Column: Send in the clowns
WASHINGTON -- It is important to understand the plot line in the tragedy called Washington politics before one can appreciate the play, or not.
When conservatives hold to their convictions about, say, sound economic policy, liberals in the media and in Congress label them "ideologues." Should they refuse to compromise their position when offered the chance to do so by liberal Democrats, they are then referred to as "fanatics" or in today's preferred pejorative word, "tea baggers."
And all of the drama can be set to the music of "Send in the Clowns" from Stephen Sondheim's "A Little Night Music."
"Isn't it rich?"
When liberal Democrats hold to their views that higher taxes and more government spending are the way to revive an economy, they acquire no negative labeling. In fact, they are no longer referred to as liberals, but as "progressives." Who could be against progress? Which is the point of the word. When their policy fails to produce the announced results, they are not called fanatics, but remain progressives. Liberals who refuse to admit their misplaced faith in Keynsian economics when it doesn't work are like cult members whose misplaced faith has been exposed as bogus. In fact, liberals dig in their heels claiming it isn't that too much has been spent, but too little.
In this game, it's the intent, not the results that count. Feelings trump failure.
"Isn't it bliss? Don't you approve?"
Apparently not, given the latest ABC News-Washington Post poll that shows the president's approval rating at 46 percent and his disapproval rating at 52 percent, the first time he's had a positive deficit.
With unemployment at 9.6 percent and the real figure well into double-digits when one counts those who have stopped looking for work or who have been forced to take early retirement because they cannot find a job, comes the jokerin-chief to try to sell us the same policy when it didn't work the first time around.
"Don't you love farce?"
On Labor Day, President Obama announced yet another stimulus plan consisting of a request to Congress for $50 billion in borrowed money to be spent on more infrastructure. But the president promised in December 2008, shortly after his election, that "shovel-ready" infrastructure projects would lead to an economic recovery: "...the minute we get those investments to the state level, jobs are going to be created."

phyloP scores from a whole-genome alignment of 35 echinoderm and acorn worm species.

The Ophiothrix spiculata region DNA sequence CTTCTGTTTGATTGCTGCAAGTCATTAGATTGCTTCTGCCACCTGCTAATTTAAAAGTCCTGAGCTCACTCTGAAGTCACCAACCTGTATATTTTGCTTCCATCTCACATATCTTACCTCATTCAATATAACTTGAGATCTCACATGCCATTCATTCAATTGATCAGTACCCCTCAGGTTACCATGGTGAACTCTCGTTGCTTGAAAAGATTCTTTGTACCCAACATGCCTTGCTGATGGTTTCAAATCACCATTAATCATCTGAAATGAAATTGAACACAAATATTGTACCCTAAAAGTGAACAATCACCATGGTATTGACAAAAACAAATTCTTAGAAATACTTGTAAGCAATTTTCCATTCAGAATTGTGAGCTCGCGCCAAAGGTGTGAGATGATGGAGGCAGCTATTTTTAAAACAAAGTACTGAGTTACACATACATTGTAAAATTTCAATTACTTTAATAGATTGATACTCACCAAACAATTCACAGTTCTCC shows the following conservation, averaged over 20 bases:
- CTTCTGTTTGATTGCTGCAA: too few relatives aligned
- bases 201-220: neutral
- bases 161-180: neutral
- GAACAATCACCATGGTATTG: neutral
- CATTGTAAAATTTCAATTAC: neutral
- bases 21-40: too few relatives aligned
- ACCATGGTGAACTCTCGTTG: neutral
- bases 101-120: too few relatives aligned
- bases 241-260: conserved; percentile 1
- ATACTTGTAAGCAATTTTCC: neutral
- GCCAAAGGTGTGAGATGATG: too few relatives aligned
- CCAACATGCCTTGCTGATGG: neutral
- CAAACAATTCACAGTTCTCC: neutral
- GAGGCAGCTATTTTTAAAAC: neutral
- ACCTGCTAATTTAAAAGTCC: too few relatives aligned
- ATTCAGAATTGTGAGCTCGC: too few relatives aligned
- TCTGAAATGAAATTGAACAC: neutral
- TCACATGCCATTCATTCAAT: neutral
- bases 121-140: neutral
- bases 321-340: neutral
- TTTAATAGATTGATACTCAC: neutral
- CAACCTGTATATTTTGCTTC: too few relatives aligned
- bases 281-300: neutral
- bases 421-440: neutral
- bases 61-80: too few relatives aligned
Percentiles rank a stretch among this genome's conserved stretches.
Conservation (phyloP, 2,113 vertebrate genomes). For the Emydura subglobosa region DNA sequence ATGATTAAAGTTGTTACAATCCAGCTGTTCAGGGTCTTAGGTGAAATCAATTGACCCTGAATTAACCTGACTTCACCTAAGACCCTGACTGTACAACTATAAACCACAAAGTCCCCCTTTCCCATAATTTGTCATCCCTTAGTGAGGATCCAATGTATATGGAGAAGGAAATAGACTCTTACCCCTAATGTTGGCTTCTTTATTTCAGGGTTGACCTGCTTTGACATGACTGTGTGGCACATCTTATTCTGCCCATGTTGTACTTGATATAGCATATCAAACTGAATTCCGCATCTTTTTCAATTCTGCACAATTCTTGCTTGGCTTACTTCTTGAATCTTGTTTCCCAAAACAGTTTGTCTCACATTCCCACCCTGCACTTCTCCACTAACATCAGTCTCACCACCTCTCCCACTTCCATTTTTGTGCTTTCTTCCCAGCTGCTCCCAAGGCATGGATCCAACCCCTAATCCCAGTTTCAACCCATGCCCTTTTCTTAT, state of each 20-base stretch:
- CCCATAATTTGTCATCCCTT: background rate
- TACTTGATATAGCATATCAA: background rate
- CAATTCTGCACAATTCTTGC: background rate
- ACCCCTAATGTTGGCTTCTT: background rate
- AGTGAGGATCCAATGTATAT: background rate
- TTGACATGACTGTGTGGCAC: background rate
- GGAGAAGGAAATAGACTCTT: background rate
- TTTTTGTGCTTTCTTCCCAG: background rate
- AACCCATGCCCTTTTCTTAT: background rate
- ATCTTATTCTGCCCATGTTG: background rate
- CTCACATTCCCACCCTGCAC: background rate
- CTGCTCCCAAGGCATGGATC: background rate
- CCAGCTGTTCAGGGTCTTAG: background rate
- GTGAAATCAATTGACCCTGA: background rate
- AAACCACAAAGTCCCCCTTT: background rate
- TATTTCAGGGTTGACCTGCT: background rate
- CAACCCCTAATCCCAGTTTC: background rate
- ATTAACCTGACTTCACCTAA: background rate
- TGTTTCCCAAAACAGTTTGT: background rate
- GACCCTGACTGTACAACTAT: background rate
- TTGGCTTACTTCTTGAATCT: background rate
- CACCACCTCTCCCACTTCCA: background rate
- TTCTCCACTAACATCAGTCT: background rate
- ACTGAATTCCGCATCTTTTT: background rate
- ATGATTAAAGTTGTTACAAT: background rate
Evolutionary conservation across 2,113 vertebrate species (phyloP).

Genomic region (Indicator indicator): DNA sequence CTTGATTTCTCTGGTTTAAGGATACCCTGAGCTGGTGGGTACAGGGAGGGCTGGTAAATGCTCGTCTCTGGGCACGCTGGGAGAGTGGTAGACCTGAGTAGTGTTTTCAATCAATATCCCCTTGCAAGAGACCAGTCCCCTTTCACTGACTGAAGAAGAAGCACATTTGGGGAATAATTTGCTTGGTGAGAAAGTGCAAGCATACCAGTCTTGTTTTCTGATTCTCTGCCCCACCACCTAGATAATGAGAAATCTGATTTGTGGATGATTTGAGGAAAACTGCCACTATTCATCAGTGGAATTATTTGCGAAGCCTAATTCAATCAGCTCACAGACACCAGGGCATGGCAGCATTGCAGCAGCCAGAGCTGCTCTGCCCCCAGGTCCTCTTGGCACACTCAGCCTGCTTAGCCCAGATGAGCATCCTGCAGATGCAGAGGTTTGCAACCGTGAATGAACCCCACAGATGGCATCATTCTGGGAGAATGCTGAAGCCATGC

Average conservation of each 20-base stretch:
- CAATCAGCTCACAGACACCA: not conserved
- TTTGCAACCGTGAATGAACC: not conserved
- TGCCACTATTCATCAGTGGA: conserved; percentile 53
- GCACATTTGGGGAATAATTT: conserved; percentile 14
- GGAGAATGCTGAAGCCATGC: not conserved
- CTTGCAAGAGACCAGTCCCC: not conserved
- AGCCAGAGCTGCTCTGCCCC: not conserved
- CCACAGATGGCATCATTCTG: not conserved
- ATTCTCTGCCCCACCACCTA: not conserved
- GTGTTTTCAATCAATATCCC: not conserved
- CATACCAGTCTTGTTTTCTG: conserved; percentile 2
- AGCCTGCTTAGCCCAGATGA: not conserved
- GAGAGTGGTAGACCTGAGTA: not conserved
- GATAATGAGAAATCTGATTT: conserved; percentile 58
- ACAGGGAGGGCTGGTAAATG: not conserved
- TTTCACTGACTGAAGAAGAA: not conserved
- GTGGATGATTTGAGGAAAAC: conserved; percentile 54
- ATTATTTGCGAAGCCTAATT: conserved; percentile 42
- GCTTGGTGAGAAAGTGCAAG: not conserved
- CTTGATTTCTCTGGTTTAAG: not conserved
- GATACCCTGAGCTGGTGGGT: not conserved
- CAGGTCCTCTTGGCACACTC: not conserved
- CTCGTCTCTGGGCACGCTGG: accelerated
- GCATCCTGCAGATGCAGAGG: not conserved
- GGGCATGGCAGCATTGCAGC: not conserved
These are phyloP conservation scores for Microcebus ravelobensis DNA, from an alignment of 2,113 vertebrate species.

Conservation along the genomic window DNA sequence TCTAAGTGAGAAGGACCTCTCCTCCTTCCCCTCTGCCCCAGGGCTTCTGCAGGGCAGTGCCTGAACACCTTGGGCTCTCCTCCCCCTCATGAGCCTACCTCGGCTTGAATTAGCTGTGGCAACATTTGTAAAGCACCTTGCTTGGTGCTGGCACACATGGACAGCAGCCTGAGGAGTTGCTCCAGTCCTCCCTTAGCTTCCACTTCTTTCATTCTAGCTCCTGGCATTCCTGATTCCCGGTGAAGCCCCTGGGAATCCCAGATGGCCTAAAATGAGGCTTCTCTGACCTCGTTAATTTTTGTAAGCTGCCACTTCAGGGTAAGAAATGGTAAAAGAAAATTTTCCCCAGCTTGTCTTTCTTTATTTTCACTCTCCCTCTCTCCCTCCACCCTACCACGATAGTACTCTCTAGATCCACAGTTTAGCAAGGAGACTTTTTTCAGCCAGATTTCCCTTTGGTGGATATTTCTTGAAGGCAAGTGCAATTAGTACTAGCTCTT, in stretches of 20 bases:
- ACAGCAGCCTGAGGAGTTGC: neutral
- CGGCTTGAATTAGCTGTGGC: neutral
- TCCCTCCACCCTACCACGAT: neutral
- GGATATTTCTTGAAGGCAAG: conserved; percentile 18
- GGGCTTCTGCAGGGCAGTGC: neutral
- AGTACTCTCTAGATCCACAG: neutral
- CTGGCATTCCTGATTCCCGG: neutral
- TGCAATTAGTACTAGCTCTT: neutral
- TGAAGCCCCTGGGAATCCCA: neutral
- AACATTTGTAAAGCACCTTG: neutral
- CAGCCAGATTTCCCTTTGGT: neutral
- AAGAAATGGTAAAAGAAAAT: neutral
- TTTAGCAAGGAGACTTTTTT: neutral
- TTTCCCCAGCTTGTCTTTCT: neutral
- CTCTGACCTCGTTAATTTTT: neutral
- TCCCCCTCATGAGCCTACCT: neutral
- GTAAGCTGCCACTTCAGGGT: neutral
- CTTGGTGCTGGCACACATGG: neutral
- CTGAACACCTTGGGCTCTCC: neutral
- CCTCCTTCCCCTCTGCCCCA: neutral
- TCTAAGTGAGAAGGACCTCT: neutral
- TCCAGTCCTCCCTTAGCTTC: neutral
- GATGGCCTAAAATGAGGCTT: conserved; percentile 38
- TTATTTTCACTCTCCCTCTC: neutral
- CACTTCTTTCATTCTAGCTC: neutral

"I thought that you'd want what I want. Sorry my dear."
In February 2009 the president said infrastructure spending would create 400,000 jobs. The latest unemployment figures show a net job loss last month.
The few jobs that have been created in the construction industry are a boon to labor unions, but when the money runs out the jobs will end. These are not jobs that are created as a result of a robust private economy, but the modern equivalent of Franklin Roosevelt's Work Projects Administration.
"Isn't it rich? Isn't it queer? Losing my timing this late in my career."
With the public outraged over the huge deficit and the multi-trillion dollar (and growing) national debt, those Democrats who vote for another $50 billion in spending will be nailing themselves inside their own coffins in November. Fanatics behave irrationally and with greater intensity when the game appears to have been lost, so maybe they will vote for more spending and failure in a political suicide pact.
The Associated Press provided a useful fact check on whether the many stimulus initiatives lived up to their billing. On Aug. 26, the wire service wrote, "The Obama administration claimed ... that $100 billion invested in innovative technologies under the economic stimulus law is 'transforming the American economy' by putting the nation on track for technological breakthroughs in health care, energy and transportation." But the AP concluded the stimulus would likely fall far short of the administration's intended results.
This president has become a fanatic, enabled by the likes of Speaker Nancy Pelosi and Senate Majority Leader Harry Reid. He refuses to budge when his policies clearly are not working.
Cue the music:
"But where are the clowns? Quick, send in the clowns. Don't bother, they're here."
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